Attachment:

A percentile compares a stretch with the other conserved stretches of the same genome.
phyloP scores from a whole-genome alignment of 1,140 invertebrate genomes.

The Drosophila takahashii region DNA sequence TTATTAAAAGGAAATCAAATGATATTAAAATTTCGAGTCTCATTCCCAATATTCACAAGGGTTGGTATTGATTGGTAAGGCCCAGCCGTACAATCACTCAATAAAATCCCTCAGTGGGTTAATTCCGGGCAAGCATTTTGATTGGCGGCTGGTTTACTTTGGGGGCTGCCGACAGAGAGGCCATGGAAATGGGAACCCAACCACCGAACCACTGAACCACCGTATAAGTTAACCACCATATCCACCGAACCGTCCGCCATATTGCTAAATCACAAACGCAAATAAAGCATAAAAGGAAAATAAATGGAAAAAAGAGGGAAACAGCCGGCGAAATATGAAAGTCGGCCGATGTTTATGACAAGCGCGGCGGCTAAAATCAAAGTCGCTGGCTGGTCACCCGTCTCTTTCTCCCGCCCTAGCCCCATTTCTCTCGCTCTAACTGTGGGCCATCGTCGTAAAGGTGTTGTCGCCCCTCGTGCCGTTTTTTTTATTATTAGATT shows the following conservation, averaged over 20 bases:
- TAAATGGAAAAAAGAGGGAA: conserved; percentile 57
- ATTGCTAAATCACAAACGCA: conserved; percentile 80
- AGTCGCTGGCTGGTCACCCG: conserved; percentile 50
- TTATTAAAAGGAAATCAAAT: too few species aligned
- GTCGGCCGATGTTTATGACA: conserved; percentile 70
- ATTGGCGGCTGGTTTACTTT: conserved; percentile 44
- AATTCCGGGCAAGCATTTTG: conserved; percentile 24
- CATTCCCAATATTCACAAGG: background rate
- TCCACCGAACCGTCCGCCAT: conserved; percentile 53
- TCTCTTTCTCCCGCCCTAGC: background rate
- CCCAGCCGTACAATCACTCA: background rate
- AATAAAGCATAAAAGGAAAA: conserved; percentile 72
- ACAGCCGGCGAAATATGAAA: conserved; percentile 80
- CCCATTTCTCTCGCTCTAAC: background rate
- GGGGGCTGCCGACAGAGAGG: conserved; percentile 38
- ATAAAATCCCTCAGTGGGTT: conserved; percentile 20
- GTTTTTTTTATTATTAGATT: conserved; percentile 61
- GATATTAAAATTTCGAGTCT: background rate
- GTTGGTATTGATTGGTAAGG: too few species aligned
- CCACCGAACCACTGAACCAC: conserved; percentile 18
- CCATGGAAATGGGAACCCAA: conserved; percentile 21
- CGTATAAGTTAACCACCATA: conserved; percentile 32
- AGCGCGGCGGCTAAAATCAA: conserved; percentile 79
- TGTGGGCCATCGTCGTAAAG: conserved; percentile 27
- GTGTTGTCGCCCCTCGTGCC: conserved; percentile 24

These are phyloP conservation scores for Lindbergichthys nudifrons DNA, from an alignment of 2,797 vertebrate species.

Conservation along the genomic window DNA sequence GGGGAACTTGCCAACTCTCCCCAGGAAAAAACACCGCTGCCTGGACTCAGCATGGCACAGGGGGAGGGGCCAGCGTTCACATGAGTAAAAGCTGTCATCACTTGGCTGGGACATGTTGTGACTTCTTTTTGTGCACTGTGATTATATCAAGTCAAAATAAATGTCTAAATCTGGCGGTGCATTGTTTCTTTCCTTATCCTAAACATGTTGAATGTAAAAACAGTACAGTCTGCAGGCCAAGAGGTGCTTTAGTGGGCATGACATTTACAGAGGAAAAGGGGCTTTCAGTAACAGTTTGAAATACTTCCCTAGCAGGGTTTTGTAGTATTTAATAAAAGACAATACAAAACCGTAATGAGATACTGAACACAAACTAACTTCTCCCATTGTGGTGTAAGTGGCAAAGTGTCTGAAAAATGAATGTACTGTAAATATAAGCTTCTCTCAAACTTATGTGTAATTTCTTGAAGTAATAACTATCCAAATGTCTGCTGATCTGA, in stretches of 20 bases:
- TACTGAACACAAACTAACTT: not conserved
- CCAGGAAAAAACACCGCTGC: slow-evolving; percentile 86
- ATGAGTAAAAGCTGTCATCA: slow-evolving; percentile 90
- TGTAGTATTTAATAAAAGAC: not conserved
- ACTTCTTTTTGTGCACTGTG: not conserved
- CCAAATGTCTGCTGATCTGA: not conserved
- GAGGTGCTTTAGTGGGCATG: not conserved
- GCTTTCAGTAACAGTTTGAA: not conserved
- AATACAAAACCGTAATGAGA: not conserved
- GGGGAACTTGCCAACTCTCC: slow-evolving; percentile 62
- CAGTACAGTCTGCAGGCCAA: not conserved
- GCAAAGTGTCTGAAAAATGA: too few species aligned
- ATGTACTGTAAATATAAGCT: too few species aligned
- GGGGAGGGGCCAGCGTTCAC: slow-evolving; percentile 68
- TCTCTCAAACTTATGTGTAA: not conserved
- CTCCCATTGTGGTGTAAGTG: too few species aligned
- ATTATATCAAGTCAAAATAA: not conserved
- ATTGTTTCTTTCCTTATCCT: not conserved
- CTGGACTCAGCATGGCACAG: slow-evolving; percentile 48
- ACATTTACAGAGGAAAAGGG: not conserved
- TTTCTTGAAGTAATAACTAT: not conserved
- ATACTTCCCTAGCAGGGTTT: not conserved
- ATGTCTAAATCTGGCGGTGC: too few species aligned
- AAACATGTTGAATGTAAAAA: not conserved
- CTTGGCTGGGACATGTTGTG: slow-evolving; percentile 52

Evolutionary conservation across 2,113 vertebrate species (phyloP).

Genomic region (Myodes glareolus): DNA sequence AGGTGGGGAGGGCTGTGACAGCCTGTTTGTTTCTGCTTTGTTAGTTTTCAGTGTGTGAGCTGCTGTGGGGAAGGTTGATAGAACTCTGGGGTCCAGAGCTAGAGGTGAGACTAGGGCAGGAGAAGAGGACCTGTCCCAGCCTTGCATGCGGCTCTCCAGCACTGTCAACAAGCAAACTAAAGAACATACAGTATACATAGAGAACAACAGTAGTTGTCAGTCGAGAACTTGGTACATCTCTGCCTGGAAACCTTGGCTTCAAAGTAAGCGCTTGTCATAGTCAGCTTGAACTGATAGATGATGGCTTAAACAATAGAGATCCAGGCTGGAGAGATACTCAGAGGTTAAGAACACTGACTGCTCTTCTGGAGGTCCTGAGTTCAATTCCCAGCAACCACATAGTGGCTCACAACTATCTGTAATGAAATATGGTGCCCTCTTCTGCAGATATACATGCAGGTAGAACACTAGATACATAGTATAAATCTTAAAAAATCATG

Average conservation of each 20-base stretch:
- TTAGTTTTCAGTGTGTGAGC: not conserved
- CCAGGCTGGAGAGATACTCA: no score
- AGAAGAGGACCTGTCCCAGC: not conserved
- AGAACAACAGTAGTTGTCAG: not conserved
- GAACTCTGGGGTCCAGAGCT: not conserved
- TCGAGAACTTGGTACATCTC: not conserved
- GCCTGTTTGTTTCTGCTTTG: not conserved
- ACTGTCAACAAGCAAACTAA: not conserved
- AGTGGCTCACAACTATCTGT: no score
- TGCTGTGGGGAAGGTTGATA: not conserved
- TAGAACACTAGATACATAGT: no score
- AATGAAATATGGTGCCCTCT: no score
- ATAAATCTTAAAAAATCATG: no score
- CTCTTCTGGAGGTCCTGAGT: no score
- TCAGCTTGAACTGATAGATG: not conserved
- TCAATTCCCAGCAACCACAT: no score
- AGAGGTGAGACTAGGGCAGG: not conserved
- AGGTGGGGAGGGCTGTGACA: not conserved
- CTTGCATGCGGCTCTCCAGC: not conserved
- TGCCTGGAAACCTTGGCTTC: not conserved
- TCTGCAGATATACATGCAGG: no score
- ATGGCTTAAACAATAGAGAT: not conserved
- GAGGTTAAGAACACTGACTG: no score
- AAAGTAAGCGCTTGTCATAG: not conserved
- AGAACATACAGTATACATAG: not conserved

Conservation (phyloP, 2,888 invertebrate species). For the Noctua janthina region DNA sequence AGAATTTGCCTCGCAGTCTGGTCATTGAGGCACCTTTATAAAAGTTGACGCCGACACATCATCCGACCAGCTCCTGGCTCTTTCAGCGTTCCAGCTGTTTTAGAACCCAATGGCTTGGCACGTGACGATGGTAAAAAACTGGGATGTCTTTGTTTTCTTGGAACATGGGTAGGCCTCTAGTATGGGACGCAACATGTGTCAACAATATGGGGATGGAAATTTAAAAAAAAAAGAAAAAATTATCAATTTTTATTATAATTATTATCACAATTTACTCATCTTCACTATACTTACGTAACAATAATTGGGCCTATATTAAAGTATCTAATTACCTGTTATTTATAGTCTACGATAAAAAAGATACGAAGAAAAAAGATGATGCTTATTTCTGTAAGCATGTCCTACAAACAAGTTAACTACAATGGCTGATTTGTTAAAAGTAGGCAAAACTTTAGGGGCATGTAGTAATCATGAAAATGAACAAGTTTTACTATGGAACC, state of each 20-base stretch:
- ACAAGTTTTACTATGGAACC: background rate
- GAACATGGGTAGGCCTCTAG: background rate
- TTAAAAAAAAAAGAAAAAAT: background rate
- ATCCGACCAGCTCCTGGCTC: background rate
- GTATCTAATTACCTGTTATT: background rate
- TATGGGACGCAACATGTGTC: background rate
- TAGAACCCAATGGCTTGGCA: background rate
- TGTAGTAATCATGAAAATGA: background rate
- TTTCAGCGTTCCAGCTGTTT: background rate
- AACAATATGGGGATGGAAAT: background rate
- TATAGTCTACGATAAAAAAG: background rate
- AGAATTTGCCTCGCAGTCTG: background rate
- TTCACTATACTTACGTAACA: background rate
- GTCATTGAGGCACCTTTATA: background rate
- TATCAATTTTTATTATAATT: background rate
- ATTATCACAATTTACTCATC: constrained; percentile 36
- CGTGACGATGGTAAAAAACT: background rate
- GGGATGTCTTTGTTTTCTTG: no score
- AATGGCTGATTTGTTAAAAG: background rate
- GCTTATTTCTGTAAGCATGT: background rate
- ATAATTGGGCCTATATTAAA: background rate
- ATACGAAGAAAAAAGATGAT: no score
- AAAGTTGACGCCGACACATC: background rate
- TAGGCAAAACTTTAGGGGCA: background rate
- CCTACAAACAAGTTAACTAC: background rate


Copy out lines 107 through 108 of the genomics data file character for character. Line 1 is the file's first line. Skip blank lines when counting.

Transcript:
- AAAGTTGACGCCGACACATC: background rate
- TAGGCAAAACTTTAGGGGCA: background rate